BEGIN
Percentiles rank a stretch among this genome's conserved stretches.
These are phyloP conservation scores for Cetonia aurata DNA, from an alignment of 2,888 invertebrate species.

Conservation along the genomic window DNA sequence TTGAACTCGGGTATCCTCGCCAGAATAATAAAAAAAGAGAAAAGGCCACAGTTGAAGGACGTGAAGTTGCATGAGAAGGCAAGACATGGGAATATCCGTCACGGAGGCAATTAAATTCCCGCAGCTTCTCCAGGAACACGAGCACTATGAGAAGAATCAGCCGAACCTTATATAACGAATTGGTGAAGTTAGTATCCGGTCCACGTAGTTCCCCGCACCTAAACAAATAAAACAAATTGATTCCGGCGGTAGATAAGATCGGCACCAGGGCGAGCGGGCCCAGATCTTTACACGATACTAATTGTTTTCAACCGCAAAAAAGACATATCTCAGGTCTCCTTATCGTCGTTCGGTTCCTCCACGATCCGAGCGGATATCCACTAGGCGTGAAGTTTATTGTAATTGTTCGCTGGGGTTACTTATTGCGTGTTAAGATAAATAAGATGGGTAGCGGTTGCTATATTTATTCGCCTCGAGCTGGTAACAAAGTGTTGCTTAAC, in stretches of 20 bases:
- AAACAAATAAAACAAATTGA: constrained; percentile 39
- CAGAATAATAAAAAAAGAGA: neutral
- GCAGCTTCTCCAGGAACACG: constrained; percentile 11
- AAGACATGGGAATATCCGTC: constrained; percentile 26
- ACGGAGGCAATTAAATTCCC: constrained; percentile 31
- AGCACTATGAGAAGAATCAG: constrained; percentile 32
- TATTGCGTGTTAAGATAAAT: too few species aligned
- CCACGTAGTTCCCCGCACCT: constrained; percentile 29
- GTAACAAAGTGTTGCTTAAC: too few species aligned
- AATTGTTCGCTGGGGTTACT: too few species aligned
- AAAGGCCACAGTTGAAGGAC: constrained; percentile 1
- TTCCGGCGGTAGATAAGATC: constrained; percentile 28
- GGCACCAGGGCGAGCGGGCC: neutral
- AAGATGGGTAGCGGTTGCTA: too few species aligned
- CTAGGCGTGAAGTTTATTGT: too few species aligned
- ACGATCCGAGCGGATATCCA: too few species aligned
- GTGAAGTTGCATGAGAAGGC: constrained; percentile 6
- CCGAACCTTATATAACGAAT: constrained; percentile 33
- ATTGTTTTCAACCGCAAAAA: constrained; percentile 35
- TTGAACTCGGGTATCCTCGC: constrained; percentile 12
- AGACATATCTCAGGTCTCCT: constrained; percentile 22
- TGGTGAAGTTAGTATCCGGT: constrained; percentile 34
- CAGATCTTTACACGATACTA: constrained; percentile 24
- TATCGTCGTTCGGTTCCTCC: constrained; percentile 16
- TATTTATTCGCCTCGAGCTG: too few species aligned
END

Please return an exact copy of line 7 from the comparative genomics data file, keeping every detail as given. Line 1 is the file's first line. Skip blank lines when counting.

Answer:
- AAGACATGGGAATATCCGTC: constrained; percentile 26